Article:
So here’s the perplexing story we’re confronted with this morning. Jesus tells of a clerical type who works for a credit agency, a bank we might say, who is about to lose his job because the owner looks into his work and finds that he’s been a bit slack and idle with calling in the debts. The fellow says to himself, “Damn, I’m about to lose my job! That means that I could be out on the streets begging. I’m not rough enough for a labouring job. What can I do?” Well, what he does is make himself some ‘friends’, that is, some people who will owe him big-time, so that when he’s retrenched, he’ll at least be able to find a place to stay for a while. So he calls in the boss’s debtors, one by one, and reduces their debts by up to a half. He gets them to pay what they can, but makes it clear that they’re not really off the hook because they now owe HIM. Now, the funny thing is that when boss hears about this, he commends the fellow for his shrewdness, and our clerical type gets to keep his job after all.
A strange story indeed, a story that is very modern in some ways because no matter how hard you look, there is not a hero to be found anywhere! The clerical type acts only to look after number one. There is no trace in the story of any genuine altruism. He reduces the debts to his boss only to make the customers indebted to him. And the boss himself is clearly no saint, because he commends his employee for acting in that way. Probably because that was how the boss made his own millions! The rules of the game in the ancient world were much the same as they are in some circles even today. In order to make new, more lucrative, business partners you sometimes have to rip off an existing business partner. Like the Australian government did with the French over the sub-marine deal. So perhaps the boss was commending the fellow because he was finally part of the wealth-creation club, having now discovered the cruel rules of capitalism, in all their naked ignominy.
Now, you can probably imagine Jesus telling this story as a bit of an object-lesson in how evil the evil can get, right? But that’s not what Jesus does with the story. Quite the opposite. There is a sense in which Jesus then commends the shrewdness of the dishonest money-lender to his disciples as a modus-operandi for their own lives. Let me quote:
The children of this age are more shrewd in dealing with their own generation than are the children of light. So I tell you, make friends for yourselves by means of dishonest wealth so that when it is gone, they may welcome you into the tents of eternity.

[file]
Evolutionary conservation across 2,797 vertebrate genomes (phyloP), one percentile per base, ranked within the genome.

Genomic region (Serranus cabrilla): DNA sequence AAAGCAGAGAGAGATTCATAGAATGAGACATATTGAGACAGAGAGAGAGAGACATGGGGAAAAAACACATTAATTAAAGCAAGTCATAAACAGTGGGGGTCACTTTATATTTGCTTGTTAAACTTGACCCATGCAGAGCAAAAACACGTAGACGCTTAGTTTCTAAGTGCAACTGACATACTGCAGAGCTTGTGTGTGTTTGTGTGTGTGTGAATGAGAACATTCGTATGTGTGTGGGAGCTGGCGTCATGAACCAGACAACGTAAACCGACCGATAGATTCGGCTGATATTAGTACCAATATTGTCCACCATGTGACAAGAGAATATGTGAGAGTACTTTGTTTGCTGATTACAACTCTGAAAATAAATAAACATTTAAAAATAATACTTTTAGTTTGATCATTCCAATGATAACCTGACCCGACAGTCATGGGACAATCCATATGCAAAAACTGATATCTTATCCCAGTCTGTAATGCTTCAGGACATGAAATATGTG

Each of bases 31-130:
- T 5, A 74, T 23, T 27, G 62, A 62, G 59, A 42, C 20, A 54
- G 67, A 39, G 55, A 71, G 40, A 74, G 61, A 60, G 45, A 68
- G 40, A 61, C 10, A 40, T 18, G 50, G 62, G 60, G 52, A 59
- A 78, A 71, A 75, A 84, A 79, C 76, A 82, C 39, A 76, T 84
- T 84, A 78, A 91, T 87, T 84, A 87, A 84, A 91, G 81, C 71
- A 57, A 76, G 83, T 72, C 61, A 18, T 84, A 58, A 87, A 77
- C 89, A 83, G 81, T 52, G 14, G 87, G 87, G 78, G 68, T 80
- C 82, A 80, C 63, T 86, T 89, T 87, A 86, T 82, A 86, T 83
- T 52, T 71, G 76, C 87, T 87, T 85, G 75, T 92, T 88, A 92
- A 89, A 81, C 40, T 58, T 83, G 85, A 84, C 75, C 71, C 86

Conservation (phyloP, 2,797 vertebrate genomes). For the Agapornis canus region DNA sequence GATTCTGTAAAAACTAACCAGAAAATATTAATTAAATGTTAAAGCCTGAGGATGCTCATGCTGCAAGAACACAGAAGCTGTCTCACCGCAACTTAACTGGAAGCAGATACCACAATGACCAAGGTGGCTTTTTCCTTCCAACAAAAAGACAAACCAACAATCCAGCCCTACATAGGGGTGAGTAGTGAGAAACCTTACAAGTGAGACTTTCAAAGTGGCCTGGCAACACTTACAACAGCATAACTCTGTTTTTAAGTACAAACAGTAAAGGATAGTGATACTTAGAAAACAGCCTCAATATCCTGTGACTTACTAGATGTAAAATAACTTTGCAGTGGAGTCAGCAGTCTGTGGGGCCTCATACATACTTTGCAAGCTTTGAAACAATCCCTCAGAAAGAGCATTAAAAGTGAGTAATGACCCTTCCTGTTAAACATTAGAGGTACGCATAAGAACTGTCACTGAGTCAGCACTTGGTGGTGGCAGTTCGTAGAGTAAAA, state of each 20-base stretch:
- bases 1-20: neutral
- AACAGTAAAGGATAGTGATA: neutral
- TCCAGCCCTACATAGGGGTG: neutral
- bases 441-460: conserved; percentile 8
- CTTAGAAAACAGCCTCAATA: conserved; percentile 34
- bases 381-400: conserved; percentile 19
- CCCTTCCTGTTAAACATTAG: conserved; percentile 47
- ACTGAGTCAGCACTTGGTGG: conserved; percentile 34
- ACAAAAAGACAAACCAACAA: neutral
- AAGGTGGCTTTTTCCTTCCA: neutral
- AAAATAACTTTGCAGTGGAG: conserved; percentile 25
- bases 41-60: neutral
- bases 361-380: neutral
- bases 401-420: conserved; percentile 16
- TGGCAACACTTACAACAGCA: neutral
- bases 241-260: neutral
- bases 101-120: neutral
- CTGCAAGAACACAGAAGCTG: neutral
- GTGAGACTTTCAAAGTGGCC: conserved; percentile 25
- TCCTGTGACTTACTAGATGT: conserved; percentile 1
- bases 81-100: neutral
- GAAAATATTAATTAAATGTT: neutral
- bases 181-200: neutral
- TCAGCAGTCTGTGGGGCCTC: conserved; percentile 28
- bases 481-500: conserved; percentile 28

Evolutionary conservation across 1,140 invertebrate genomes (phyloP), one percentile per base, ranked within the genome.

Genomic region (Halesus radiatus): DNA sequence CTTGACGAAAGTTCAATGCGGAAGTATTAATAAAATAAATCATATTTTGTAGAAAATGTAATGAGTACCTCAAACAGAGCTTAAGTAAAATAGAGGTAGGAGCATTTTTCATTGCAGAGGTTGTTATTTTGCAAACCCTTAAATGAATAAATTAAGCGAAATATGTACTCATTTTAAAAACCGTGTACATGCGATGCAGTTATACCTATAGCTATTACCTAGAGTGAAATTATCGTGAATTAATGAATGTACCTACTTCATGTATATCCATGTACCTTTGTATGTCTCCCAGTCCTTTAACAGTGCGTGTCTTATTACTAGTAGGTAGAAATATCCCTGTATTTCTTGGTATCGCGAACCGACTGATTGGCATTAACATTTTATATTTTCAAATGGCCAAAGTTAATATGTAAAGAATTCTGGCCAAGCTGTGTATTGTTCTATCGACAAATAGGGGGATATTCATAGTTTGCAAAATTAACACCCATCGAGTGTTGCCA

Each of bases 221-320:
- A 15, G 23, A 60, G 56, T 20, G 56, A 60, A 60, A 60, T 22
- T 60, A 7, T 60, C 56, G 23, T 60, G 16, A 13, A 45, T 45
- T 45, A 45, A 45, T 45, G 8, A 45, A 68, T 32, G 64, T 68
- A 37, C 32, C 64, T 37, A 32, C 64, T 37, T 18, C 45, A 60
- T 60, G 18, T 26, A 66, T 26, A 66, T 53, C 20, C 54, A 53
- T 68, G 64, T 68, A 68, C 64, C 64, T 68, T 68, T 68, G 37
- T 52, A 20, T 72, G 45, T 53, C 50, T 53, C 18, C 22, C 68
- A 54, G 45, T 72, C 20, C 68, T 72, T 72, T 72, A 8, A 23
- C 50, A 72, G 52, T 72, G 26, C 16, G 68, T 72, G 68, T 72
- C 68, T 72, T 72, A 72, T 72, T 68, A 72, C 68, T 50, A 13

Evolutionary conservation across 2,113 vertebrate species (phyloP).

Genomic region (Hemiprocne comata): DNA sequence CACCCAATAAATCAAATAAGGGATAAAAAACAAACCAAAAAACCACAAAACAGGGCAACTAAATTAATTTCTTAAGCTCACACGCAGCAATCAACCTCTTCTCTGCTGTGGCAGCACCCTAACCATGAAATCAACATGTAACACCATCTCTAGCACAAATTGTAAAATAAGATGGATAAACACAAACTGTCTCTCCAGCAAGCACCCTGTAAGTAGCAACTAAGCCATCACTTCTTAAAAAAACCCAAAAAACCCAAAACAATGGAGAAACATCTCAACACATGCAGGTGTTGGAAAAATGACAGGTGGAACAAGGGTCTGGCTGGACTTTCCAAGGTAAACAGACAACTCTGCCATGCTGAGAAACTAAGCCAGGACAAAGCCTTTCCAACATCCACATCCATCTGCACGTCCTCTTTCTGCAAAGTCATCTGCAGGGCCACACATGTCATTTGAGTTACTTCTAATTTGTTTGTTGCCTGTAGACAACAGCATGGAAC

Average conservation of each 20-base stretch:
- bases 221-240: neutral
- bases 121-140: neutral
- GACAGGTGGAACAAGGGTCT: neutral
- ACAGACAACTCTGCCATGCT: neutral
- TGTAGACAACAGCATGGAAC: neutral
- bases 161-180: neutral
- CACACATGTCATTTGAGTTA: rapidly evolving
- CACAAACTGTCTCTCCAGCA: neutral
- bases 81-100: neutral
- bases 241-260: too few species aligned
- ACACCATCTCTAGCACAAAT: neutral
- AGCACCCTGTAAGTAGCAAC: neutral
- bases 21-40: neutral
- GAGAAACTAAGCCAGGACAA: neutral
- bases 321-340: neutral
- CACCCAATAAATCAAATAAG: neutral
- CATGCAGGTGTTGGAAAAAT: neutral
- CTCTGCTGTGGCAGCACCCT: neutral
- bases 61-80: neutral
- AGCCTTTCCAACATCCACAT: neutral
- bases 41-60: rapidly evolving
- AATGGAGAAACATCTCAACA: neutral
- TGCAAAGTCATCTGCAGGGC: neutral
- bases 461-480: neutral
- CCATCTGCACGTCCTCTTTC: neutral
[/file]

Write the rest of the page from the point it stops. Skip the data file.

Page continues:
Now what, in heaven’s name, is that all about? Is Jesus telling his disciples to make wealth dishonestly, that is, by ripping people off? And is he also telling them to spend that money in such a way that even heaven will owe them something in the end? Isn’t Jesus therefore recommending a course of action which actually contradicts the example of radical grace and generosity at the heart of his teaching? It certainly looks that way! But before we come to any too-quickly gained judgements, let us consider two other pieces of additional evidence from the ancient Mediterranean world.
First, you need to know that there were two very different views of wealth in the ancient Far-West, the world in which both Jesus and Luke, who is telling this story, lived. One view was that wealth was a reward from the gods for the living of a virtuous life. It is a view that was popular amongst the Romans who ruled this world, and because the Romans were imposing their culture upon the rest of the world, it was a view that began to take hold even amongst Jewish and Christian people. There are churches, even today, who believe this. Prominently, many Pentecostals. But I can assure you that this was definitely NOT the view of Jesus, nor of most of his compatriots in the rural towns of Galilee. This community tended to see wealth as a sign not of virtue, but of sin. From where they sat, in the agricultural and fishing industries, wealth was something that the powerful fellows who bought your goods extracted from your hard labour by playing your own price off against someone else’s. Wealth, in other words, was gained through the exploitation of indentured labour and by clever manipulation of the market. From the point of view of the rural periphery, from the point of view of Jesus, wealth was therefore a sign that you were dishonest and that you served not Yahweh, but Mammon or wealth.